When your colon talks to you…

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EVERY functioning human body has a colon, but most people are reluctant to discuss this organ.

We might not give much thought to this body part but there are several colon-related conditions that can have negative effects on our digestive health.

Our colon, which is also known as the large intestine or bowel, plays such an important part in our daily functioning, yet it is sorely neglected. If it works right, you wouldn’t have pain and chronic problems with either constipation or diarrhoea, or a general feeling of unwellness when our bowels send us a message that all is not well in our digestive system.

The bowel is perhaps the most abused organ of the body. It suffers in silence because it has no sensory nerves to warn us.

 

Health problem

One health problem that can result from a malfunctioning colon is diverticulitis.

Diverticula are small, bulging pouches or sacs that develop in the inner lining of the colon and grow through the muscular layer of the colon.

When the pouches become inflamed, the condition is called diverticulitis.

Although the pouches can occur in any segment of the colon, they most frequently occur in the sigmoid colon.

Symptoms of diverticulitis may include abdominal pain or tenderness, decreased appetite and nausea. A serious complication that can occur with diverticulitis is peritonitis.

This can develop if an inflamed pouch ruptures and spills intestinal material into your abdomen.

Another problem is Crohn’s disease, which causes swelling of the digestive tract. Although it often affects the small intestine, Crohn’s disease can also affect the colon. Symptoms include abdominal cramps, diarrhoea and fatigue.

Complications of Crohn’s disease can include malnutrition, ulcers and a bowel obstruction. The condition can also affect other parts of your body. In some cases, Crohn’s disease triggers an immune system response that leads to inflammation of the skin, eyes and joints.

Ulcerative colitis causes inflammation and sores in the inner lining of the colon. The severity of the disease may depend on how much of the colon is affected. Symptoms may include abdominal pain, weight loss and fever. Additional symptoms may also occur, such as diarrhoea, fatigue, and rectal bleeding.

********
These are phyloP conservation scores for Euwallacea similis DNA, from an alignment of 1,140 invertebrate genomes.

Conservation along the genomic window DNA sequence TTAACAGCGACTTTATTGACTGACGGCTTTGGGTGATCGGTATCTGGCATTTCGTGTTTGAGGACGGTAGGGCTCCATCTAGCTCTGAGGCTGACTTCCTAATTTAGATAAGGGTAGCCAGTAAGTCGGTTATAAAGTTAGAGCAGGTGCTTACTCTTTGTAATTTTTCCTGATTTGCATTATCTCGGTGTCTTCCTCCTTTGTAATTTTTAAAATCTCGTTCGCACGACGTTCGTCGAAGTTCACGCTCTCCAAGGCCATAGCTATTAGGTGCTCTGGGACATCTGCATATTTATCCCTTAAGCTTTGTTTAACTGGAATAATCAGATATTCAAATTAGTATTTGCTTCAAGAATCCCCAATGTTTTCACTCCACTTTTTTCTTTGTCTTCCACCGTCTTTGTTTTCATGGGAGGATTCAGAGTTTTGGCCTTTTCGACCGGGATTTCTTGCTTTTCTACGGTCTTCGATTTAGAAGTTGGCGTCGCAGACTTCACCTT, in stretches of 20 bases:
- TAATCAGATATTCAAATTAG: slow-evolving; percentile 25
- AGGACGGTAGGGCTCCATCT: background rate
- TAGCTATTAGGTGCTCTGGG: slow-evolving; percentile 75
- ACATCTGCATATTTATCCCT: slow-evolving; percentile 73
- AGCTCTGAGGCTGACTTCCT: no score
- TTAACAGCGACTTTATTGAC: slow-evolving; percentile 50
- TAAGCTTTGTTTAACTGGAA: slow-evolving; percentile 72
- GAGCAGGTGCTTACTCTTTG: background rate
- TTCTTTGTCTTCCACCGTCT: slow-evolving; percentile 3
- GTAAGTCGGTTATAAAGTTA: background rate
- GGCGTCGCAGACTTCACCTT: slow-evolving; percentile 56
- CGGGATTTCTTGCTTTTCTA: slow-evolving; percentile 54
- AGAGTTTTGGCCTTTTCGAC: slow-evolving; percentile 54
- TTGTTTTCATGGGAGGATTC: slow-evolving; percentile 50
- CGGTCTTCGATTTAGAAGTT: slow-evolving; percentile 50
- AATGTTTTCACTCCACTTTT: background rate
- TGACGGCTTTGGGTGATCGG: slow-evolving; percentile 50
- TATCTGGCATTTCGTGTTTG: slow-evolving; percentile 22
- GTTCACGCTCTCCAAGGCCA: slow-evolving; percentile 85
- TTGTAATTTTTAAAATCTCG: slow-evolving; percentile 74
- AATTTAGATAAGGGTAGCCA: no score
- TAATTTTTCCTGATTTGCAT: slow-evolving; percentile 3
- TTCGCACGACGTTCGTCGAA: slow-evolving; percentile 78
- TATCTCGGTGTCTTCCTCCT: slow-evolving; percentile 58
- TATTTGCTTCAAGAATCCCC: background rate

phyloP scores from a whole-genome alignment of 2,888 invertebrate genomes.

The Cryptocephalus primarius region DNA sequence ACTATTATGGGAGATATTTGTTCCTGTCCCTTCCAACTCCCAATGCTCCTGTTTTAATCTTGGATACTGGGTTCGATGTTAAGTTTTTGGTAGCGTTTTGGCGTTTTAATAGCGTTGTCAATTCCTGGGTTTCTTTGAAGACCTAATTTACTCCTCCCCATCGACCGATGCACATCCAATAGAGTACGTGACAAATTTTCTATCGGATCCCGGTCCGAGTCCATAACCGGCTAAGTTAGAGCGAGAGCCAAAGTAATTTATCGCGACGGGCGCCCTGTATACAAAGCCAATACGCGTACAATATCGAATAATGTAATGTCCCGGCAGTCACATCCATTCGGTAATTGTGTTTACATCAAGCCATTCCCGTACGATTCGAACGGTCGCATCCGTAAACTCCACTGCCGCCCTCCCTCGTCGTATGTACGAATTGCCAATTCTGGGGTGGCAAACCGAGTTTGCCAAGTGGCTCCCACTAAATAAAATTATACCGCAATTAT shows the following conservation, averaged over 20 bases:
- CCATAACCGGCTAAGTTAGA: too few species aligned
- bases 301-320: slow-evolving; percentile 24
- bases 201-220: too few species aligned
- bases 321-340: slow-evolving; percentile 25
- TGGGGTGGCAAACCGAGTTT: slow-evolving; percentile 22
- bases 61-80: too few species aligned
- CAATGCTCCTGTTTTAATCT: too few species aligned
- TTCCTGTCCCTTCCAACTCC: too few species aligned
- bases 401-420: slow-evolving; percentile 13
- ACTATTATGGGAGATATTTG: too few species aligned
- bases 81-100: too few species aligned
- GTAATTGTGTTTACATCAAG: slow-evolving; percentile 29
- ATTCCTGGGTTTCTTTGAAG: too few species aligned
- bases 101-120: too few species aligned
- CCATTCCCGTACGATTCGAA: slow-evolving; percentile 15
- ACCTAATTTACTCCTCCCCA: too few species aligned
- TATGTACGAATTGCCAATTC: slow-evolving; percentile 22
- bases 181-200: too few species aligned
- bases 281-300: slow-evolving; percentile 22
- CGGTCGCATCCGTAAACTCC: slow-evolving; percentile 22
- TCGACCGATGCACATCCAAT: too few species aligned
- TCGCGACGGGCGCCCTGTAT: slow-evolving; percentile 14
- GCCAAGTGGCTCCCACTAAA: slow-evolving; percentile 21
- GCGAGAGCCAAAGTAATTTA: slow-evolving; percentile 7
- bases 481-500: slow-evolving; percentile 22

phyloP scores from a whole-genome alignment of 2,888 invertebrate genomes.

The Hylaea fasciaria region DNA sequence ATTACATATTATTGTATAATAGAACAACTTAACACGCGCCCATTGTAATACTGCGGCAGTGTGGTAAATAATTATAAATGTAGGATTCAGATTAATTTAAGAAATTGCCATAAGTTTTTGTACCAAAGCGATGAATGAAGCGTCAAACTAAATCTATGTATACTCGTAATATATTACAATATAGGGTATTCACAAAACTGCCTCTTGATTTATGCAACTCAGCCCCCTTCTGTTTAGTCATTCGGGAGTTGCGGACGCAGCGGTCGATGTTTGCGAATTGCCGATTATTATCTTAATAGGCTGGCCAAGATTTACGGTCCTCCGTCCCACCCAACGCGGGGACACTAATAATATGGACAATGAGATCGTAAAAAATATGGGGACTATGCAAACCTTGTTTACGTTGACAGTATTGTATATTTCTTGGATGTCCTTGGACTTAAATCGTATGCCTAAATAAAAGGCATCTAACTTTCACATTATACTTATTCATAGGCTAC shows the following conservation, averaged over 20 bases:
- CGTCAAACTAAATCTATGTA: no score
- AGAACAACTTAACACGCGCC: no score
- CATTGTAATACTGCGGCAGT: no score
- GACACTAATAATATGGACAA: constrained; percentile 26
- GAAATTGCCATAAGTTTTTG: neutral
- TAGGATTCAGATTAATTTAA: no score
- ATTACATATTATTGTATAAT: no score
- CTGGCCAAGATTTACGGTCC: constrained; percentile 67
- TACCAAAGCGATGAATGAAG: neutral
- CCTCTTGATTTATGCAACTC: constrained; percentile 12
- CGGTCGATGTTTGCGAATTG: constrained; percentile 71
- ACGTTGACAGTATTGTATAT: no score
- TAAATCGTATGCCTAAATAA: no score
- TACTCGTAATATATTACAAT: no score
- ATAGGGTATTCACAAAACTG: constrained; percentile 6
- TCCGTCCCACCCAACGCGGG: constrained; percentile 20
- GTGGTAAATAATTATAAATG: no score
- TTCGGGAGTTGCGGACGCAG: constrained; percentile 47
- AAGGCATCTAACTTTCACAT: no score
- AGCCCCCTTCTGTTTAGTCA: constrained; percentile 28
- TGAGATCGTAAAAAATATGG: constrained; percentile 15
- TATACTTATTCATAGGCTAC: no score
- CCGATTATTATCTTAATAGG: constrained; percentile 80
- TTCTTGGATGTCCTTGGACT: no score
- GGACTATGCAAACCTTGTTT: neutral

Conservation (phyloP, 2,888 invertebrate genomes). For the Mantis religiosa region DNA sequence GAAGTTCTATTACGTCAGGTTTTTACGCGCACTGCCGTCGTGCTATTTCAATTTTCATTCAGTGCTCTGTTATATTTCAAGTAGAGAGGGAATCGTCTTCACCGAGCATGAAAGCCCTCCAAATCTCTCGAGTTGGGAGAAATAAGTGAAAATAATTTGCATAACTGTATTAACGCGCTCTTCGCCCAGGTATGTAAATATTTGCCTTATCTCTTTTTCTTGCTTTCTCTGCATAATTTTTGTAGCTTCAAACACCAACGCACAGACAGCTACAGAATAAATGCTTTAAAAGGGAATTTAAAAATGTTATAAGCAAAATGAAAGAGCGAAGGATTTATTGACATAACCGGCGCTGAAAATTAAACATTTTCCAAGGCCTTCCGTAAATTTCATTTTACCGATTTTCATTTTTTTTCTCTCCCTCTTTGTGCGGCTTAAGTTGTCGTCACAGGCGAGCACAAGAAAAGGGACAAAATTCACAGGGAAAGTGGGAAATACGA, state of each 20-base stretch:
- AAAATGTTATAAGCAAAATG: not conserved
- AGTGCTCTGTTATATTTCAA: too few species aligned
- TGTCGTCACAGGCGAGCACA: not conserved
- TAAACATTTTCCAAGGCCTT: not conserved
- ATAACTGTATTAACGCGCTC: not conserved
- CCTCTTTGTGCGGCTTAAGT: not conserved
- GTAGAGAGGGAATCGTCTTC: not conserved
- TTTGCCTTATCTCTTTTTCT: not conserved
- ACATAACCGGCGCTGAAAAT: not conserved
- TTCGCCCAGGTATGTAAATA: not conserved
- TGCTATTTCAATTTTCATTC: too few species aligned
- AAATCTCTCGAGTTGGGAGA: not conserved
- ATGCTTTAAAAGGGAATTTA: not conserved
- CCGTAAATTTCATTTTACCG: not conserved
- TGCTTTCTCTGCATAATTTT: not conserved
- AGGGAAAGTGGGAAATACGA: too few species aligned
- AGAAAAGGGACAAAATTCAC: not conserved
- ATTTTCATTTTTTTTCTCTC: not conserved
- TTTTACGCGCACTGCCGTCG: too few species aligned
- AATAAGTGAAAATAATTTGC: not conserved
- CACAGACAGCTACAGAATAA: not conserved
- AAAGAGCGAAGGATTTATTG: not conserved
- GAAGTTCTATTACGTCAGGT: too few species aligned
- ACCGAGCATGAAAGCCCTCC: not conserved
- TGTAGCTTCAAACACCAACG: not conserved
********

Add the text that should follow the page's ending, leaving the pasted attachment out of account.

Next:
The effects of ulcerative colitis can reach beyond the digestive tract. Complications of ulcerative colitis can include severe bleeding, bone loss and in some cases liver disease.

Facts about

The colon is the lower section of the digestive system. It is approximately five feet long, about three inches wide at its widest point (the cecum), and just under an inch wide at its narrowest point (the sigmoid colon).

The colon is the last place the food you eat travels before it exits the body.

The nutrients that we get from food are predominantly absorbed by our small intestine. Therefore, a person can have the colon removed and continue to have a healthy life.

There are several health conditions, such as colon cancer or inflammatory bowel disease, in which medical personnel deem it necessary to remove a person’s colon. In some of these cases, a procedure called a colostomy is performed, in which an opening is made in the abdomen so that faecal material can be collected outside of the body in a colostomy bag.

Countless numbers of microorganisms live in our colon. In fact, it is estimated that approximately 100 trillion microscopic organisms — the majority of which are bacteria — live in our colon. Some of these bacteria are very necessary and perform important functions in the digestive system.

When a baby is born, the intestine is free from germs of any kind, but as soon as food enters the stomach, intestinal flora develops.

When bowel activities are delayed because of business or a person not wanting to use a public facility, the rectum adapts to the increase in bulk; constipation may develop and the process of elimination becomes difficult. This can sometimes cause internal pressure on other organs that depend on the colon to empty their waste.

Stool build-up in the colon can also put pressure on parts of the urinary system, resulting in bladder problems.

When someone restricts their intake of fluid because of a bladder problem, constipation is made worse. A stretched colon can send messages to the spinal cord that further interrupt bladder functions.

Because the modern diet is largely full of animal proteins, processed food, fat and sugar, coupled with a lack of exercise, the colon becomes the repository of accumulated waste and toxins which disable the body’s purification system.

The toxic material ends up re-entering our bloodstream and getting deposited in our cells. As a result, we feel and act far below our potential and can become susceptible to disease.

It’s time to take a page from the Ministry of Local Government and the municipal authorities: Clean the drain and cesspool of the body.

Colon irrigation is recognised as the best and most effective method of ridding the intestines of toxic waste and harmful bacteria.

If your body tells you that your colon is in an unhealthy state, you may be pleasantly surprised at the benefits.

 

Debby Donaldson is a certified colon therapist and body ecologist. Email her at coloncareja98@gmail.com

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